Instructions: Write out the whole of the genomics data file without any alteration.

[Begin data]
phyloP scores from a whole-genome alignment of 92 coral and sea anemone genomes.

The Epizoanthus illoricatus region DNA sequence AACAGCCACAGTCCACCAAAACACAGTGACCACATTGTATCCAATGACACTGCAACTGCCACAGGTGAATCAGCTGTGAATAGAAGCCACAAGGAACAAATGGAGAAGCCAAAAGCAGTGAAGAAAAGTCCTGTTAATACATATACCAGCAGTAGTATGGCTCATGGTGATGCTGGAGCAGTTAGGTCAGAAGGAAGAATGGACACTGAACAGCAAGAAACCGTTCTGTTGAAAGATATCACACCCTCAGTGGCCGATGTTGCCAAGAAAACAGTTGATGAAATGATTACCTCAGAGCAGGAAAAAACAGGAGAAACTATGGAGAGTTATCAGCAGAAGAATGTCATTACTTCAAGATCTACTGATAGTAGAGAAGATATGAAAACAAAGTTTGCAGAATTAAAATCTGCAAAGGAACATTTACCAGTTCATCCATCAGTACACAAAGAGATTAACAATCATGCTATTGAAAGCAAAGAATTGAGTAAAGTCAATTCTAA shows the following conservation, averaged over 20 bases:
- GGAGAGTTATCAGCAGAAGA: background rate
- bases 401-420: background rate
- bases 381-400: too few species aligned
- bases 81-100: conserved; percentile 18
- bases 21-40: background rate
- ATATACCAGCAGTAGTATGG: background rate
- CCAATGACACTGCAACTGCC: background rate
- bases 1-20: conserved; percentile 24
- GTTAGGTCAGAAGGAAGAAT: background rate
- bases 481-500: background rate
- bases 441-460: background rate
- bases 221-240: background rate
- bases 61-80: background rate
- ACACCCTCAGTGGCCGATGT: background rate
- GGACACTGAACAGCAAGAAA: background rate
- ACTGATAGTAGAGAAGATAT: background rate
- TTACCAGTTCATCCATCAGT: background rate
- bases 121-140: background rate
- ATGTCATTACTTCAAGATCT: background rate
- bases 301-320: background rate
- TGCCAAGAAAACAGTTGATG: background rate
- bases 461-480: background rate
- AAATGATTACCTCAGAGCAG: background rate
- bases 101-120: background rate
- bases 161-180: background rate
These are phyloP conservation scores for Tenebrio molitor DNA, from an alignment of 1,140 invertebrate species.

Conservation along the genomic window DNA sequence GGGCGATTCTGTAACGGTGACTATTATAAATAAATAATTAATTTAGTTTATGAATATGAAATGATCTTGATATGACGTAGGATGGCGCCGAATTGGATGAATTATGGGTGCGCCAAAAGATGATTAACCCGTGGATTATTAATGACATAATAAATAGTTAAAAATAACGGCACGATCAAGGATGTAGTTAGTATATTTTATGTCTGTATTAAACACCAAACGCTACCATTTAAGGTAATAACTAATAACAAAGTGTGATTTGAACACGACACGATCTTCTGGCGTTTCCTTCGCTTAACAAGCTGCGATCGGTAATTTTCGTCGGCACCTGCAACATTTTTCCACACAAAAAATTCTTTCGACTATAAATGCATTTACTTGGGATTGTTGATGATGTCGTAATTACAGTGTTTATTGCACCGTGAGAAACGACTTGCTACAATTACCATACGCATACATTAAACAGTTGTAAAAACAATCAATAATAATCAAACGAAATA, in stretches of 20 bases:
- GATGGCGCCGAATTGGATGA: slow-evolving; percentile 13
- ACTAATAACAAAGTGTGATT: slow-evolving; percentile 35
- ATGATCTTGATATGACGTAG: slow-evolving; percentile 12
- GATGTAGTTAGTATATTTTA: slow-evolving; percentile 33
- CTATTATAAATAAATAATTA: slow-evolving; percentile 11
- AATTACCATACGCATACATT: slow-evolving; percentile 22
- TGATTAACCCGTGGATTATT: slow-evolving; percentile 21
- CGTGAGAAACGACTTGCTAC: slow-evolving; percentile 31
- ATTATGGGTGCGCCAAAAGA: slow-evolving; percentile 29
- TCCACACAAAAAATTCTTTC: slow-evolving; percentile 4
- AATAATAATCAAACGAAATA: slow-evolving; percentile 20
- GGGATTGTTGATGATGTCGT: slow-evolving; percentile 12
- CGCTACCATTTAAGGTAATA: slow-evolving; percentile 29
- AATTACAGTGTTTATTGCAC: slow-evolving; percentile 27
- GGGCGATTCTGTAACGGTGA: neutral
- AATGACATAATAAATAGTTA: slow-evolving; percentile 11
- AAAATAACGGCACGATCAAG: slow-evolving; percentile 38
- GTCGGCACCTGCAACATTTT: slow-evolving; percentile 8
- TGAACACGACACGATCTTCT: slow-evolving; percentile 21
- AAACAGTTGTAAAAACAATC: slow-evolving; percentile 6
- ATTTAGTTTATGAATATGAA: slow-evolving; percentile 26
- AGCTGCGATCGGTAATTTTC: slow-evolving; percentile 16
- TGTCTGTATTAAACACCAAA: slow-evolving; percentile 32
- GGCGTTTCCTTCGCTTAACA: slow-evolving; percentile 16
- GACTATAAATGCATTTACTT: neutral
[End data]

phyloP scores from a whole-genome alignment of 92 coral and sea anemone genomes.

The Epizoanthus illoricatus region DNA sequence AACAGCCACAGTCCACCAAAACACAGTGACCACATTGTATCCAATGACACTGCAACTGCCACAGGTGAATCAGCTGTGAATAGAAGCCACAAGGAACAAATGGAGAAGCCAAAAGCAGTGAAGAAAAGTCCTGTTAATACATATACCAGCAGTAGTATGGCTCATGGTGATGCTGGAGCAGTTAGGTCAGAAGGAAGAATGGACACTGAACAGCAAGAAACCGTTCTGTTGAAAGATATCACACCCTCAGTGGCCGATGTTGCCAAGAAAACAGTTGATGAAATGATTACCTCAGAGCAGGAAAAAACAGGAGAAACTATGGAGAGTTATCAGCAGAAGAATGTCATTACTTCAAGATCTACTGATAGTAGAGAAGATATGAAAACAAAGTTTGCAGAATTAAAATCTGCAAAGGAACATTTACCAGTTCATCCATCAGTACACAAAGAGATTAACAATCATGCTATTGAAAGCAAAGAATTGAGTAAAGTCAATTCTAA shows the following conservation, averaged over 20 bases:
- GGAGAGTTATCAGCAGAAGA: background rate
- bases 401-420: background rate
- bases 381-400: too few species aligned
- bases 81-100: conserved; percentile 18
- bases 21-40: background rate
- ATATACCAGCAGTAGTATGG: background rate
- CCAATGACACTGCAACTGCC: background rate
- bases 1-20: conserved; percentile 24
- GTTAGGTCAGAAGGAAGAAT: background rate
- bases 481-500: background rate
- bases 441-460: background rate
- bases 221-240: background rate
- bases 61-80: background rate
- ACACCCTCAGTGGCCGATGT: background rate
- GGACACTGAACAGCAAGAAA: background rate
- ACTGATAGTAGAGAAGATAT: background rate
- TTACCAGTTCATCCATCAGT: background rate
- bases 121-140: background rate
- ATGTCATTACTTCAAGATCT: background rate
- bases 301-320: background rate
- TGCCAAGAAAACAGTTGATG: background rate
- bases 461-480: background rate
- AAATGATTACCTCAGAGCAG: background rate
- bases 101-120: background rate
- bases 161-180: background rate
These are phyloP conservation scores for Tenebrio molitor DNA, from an alignment of 1,140 invertebrate species.

Conservation along the genomic window DNA sequence GGGCGATTCTGTAACGGTGACTATTATAAATAAATAATTAATTTAGTTTATGAATATGAAATGATCTTGATATGACGTAGGATGGCGCCGAATTGGATGAATTATGGGTGCGCCAAAAGATGATTAACCCGTGGATTATTAATGACATAATAAATAGTTAAAAATAACGGCACGATCAAGGATGTAGTTAGTATATTTTATGTCTGTATTAAACACCAAACGCTACCATTTAAGGTAATAACTAATAACAAAGTGTGATTTGAACACGACACGATCTTCTGGCGTTTCCTTCGCTTAACAAGCTGCGATCGGTAATTTTCGTCGGCACCTGCAACATTTTTCCACACAAAAAATTCTTTCGACTATAAATGCATTTACTTGGGATTGTTGATGATGTCGTAATTACAGTGTTTATTGCACCGTGAGAAACGACTTGCTACAATTACCATACGCATACATTAAACAGTTGTAAAAACAATCAATAATAATCAAACGAAATA, in stretches of 20 bases:
- GATGGCGCCGAATTGGATGA: slow-evolving; percentile 13
- ACTAATAACAAAGTGTGATT: slow-evolving; percentile 35
- ATGATCTTGATATGACGTAG: slow-evolving; percentile 12
- GATGTAGTTAGTATATTTTA: slow-evolving; percentile 33
- CTATTATAAATAAATAATTA: slow-evolving; percentile 11
- AATTACCATACGCATACATT: slow-evolving; percentile 22
- TGATTAACCCGTGGATTATT: slow-evolving; percentile 21
- CGTGAGAAACGACTTGCTAC: slow-evolving; percentile 31
- ATTATGGGTGCGCCAAAAGA: slow-evolving; percentile 29
- TCCACACAAAAAATTCTTTC: slow-evolving; percentile 4
- AATAATAATCAAACGAAATA: slow-evolving; percentile 20
- GGGATTGTTGATGATGTCGT: slow-evolving; percentile 12
- CGCTACCATTTAAGGTAATA: slow-evolving; percentile 29
- AATTACAGTGTTTATTGCAC: slow-evolving; percentile 27
- GGGCGATTCTGTAACGGTGA: neutral
- AATGACATAATAAATAGTTA: slow-evolving; percentile 11
- AAAATAACGGCACGATCAAG: slow-evolving; percentile 38
- GTCGGCACCTGCAACATTTT: slow-evolving; percentile 8
- TGAACACGACACGATCTTCT: slow-evolving; percentile 21
- AAACAGTTGTAAAAACAATC: slow-evolving; percentile 6
- ATTTAGTTTATGAATATGAA: slow-evolving; percentile 26
- AGCTGCGATCGGTAATTTTC: slow-evolving; percentile 16
- TGTCTGTATTAAACACCAAA: slow-evolving; percentile 32
- GGCGTTTCCTTCGCTTAACA: slow-evolving; percentile 16
- GACTATAAATGCATTTACTT: neutral